JOHN MILLOY, minister.
JAMES Ross, postmaster.
IV.—From KENNETH M'LEOD, County Bruce, to his MoTHER-iN-LAw.
CANADA WEST, January 7, 1864.
I have great pleasure in telling you that we got here very successfully. Our fare was paid—I had only 15s. to pay for the distance of thirty miles; and we are living with Angus Mackay as yet. I have also to tell you that you need not be mournful about your daughter coming to Canada, for she has been dealt with very favourably since her departure from you. We have all plenty to eat and drink, and hopeful prospects for the future. There is three townships surveyed by the Government for emigrants to go to next spring, and the prices are from 1 to 50 dollars. The land is on the shore of Lake Huron, and I gave in my name the other day to take up 300 acres. We can get to the land in spring by steam or sailing vessel. In reference to the country, I have no hesitation in saying that anyone who comes to Canada will be satisfied. I am perfectly satisfied myself. Women and girls from the old country will find a great change from hard and slavish work, for they do not require here to do outside work in the way they do at home. There has been a great amount of false reports sent from this country in regard to cold and sickness which are not true in this part of Canada. We are within two miles of the church. Tell Mai. Mackay, Cralowick, that we are living with his brothers, and they are very kind to us. They have plenty of the world, such as stock and land. KENNETH M'LEOD.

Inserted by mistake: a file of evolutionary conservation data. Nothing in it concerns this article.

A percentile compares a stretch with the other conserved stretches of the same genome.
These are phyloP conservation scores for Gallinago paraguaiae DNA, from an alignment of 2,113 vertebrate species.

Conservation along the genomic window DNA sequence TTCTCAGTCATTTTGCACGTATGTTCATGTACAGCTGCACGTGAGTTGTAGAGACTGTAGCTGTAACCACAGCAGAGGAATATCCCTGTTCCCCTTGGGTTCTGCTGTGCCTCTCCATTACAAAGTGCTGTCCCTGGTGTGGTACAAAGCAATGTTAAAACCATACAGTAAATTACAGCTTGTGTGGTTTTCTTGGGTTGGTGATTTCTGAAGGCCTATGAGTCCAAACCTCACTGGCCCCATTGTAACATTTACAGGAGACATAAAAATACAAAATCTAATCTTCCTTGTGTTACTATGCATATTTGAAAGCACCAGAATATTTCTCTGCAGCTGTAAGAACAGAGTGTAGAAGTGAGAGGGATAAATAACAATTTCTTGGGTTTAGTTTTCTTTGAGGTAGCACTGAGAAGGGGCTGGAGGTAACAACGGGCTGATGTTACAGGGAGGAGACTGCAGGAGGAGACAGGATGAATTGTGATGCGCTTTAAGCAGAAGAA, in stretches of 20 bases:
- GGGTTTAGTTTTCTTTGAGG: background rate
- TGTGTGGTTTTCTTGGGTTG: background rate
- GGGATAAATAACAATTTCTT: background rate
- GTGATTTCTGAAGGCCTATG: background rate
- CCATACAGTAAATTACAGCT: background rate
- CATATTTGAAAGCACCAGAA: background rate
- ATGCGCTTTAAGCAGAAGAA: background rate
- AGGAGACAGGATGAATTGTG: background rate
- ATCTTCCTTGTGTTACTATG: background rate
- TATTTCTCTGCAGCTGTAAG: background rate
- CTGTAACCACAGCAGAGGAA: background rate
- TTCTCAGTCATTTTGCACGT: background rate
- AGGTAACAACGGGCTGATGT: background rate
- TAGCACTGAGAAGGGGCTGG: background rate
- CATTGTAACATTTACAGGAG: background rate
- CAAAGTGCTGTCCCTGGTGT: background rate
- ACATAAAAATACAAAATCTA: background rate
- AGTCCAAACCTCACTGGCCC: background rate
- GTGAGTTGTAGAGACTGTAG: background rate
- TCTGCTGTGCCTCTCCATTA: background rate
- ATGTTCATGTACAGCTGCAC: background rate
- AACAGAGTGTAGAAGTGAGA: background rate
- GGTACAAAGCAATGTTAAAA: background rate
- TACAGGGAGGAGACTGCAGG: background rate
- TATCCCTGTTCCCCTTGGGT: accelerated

V.—From the Same to his Brother at Callanish, Lews.
MY DEAR BROTHER,—I have to inform you that I am well. I promised to give you the circumstances and conditions of this country. It is my opinion that the country is very prosperous. I have seen a year-old heifer having a calf, and a year-old ewe having a lamb. You can tell Norman that I think he should not suffer in the old country but come to Canada, because I do believe that he could do far better here. I may tell you that my uncle and the boys are very glad and satisfied since they came here, and say they would not go back again. KENETH M'LEOD.